‘Living through a pandemic’
Saying goodbye to a class you love is never easy, saying goodbye to your class and not knowing when you will see them again is even harder. On Friday 20th March 2020 our school gates were locked, not for a pleasant Easter break, but as a matter of life and death. Coronavirus is currently threatening our existence, crippling the NHS and rendering many of us isolated in our own homes. Many schools and nurseries were shut in a bid to limit the spread of this fatal disease which has left many of us pining for the times when we used to moan about having to get up early. My school has remained open for a relative few, children of key workers and those children who thrive from the familiarity of routine. At first when our head teacher asked if anyone would like to volunteer to work during the Easter holidays, I selfishly grimaced at the thought of giving up my 2 weeks off to come into school, however as time went on it became apparent that this would be a selfless act I could do in order to be of some assistance during this helpless time.
I cannot praise my head teacher enough for the stability and support he has provided for not only the staff but the families and children who we so dearly miss spending time with. Every day the children who are still in school take part in Joe Wicks P.E lesson in the hall, sit down with a familiar face for breakfast and enjoy the freedom of having picnics outdoors for lunch. These are the children who need supporting the most and it is a pleasure to look after them in this time of need. One of my 3 year old boys speaks confidently about his mummy ‘helping to make those poorly people feel better’. He enjoys role playing as a nurse, walking around with his Drs kit and asking to take my temperature. Social distancing is hard with 3 year olds and sometimes I think a cuddle with a small child is a human right. I hope when he’s old enough to understand, he appreciates the role his mum has played in helping to rewrite history in the face of adversity.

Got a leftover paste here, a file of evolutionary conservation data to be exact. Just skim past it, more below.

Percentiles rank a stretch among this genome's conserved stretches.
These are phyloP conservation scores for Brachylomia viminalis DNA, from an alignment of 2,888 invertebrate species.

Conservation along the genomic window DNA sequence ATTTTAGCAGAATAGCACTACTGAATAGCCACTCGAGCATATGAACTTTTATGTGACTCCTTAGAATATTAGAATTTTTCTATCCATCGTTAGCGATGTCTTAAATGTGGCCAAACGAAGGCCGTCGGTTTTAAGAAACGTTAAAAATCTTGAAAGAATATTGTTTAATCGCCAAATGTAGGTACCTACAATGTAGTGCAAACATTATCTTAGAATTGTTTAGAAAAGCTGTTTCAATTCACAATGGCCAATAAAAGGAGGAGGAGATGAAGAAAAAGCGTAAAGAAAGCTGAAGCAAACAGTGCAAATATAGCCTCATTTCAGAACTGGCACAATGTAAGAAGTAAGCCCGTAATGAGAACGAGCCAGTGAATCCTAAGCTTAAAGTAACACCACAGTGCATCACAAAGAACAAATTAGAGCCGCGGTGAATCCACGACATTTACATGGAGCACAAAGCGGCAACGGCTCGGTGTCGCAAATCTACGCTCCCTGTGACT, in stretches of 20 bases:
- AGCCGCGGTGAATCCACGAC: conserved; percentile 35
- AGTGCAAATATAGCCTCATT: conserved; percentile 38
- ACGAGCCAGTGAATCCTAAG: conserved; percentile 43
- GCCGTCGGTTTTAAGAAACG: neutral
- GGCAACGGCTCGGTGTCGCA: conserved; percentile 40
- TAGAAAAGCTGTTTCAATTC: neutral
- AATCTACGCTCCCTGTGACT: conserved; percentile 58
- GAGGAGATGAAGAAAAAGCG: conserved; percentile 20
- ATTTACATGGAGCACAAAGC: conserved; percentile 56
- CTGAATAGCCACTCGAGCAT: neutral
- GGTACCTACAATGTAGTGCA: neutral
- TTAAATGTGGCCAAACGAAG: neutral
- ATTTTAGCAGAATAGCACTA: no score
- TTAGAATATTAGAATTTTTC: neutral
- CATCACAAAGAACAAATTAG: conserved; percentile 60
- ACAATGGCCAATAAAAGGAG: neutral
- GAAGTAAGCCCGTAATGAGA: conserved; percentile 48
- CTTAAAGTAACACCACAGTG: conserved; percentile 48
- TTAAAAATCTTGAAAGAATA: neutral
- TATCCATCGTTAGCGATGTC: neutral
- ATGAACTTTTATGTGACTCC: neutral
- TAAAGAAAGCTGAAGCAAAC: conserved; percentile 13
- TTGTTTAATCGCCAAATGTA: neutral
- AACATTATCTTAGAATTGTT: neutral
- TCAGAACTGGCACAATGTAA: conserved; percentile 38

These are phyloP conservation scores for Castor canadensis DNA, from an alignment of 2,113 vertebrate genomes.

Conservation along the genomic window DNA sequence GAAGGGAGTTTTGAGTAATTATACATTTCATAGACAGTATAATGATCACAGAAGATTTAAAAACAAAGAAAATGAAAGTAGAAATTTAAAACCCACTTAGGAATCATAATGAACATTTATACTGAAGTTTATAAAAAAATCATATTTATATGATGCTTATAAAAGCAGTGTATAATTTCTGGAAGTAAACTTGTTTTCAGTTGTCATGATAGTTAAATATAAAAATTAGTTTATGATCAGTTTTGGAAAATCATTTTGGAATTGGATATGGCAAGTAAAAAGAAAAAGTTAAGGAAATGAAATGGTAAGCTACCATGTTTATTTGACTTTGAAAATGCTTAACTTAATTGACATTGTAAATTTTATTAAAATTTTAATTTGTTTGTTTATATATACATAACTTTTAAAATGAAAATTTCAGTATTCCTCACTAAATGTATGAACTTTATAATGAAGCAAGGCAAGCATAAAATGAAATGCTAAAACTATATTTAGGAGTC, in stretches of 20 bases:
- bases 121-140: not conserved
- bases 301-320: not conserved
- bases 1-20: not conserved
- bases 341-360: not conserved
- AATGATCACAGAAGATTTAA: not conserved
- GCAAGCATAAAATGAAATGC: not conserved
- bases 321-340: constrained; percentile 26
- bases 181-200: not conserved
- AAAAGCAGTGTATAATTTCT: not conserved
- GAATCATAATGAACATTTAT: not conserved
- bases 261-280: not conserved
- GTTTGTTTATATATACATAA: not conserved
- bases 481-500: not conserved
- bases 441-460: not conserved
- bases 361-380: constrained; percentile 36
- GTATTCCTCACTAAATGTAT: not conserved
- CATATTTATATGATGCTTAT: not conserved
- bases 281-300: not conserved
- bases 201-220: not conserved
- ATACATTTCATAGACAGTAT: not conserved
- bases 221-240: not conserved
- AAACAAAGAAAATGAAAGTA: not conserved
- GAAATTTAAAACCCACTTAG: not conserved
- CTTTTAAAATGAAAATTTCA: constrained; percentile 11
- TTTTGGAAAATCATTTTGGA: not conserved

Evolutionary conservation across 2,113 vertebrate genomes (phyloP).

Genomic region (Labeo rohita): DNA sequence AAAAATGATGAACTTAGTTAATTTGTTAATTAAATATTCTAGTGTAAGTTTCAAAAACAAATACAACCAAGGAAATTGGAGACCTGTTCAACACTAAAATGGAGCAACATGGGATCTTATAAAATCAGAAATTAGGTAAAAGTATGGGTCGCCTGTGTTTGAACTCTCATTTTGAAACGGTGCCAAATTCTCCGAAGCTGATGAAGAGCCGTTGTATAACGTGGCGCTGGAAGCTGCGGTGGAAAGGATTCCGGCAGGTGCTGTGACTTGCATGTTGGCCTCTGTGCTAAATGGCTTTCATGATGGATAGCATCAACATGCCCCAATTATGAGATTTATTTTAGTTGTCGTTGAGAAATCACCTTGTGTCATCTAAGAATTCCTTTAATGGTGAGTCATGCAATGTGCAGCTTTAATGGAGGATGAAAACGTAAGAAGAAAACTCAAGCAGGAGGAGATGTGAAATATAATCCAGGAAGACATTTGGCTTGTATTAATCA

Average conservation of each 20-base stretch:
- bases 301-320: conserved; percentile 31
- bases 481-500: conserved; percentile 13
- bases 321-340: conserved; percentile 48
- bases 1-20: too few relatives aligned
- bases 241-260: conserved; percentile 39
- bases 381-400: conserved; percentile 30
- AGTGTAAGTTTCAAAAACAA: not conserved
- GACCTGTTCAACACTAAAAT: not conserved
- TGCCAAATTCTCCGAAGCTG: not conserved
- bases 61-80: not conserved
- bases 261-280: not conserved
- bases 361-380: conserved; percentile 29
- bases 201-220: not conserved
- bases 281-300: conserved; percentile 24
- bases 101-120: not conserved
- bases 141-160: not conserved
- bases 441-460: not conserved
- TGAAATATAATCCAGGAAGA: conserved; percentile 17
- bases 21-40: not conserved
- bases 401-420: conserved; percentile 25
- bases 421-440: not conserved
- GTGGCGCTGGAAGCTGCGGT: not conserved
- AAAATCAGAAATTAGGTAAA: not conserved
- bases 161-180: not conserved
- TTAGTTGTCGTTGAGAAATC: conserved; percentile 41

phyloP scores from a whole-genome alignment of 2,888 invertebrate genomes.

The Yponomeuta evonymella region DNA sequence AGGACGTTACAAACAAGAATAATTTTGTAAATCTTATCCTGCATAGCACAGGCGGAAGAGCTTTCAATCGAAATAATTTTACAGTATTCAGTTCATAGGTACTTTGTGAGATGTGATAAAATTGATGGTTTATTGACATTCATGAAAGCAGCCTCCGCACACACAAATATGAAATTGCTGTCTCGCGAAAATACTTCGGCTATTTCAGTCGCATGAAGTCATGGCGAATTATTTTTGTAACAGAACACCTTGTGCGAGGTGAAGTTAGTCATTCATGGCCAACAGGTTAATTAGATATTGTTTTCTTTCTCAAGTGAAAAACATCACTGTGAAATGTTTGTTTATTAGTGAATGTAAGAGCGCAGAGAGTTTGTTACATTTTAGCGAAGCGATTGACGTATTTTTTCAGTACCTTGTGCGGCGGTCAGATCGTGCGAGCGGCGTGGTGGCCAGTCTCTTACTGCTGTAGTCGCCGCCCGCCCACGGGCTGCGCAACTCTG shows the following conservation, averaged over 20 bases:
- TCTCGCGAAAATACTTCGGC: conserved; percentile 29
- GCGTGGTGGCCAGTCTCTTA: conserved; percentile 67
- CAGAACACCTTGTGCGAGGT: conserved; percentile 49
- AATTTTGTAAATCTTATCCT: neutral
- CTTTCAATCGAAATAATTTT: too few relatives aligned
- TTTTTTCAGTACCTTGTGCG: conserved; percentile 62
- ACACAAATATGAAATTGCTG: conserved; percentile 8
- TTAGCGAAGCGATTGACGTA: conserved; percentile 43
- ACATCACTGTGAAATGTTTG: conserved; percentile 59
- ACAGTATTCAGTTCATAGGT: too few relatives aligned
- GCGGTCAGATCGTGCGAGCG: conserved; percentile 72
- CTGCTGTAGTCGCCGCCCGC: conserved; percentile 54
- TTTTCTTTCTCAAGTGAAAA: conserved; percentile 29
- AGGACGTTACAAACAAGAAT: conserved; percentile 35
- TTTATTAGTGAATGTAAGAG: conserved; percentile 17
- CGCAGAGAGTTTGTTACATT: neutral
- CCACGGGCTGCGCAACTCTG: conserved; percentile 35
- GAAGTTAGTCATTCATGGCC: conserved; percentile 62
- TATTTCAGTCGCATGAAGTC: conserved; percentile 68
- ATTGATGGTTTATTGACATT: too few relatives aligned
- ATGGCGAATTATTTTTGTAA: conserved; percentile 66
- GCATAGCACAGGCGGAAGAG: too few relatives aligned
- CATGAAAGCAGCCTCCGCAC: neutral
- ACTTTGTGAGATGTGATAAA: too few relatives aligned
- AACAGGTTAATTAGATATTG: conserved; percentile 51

The teachers in my school have gone above and beyond in suggesting ideas to remain connected with families. One teacher has sent a personal postcard to all his students, another is encouraging her students to write a journal of this time to share with their grandchildren when they are older and we have all been encouraged to telephone the families whose children aren’t in school just to have a chat. These are the foundations upon which our school is built upon and I am proud to be a part of it.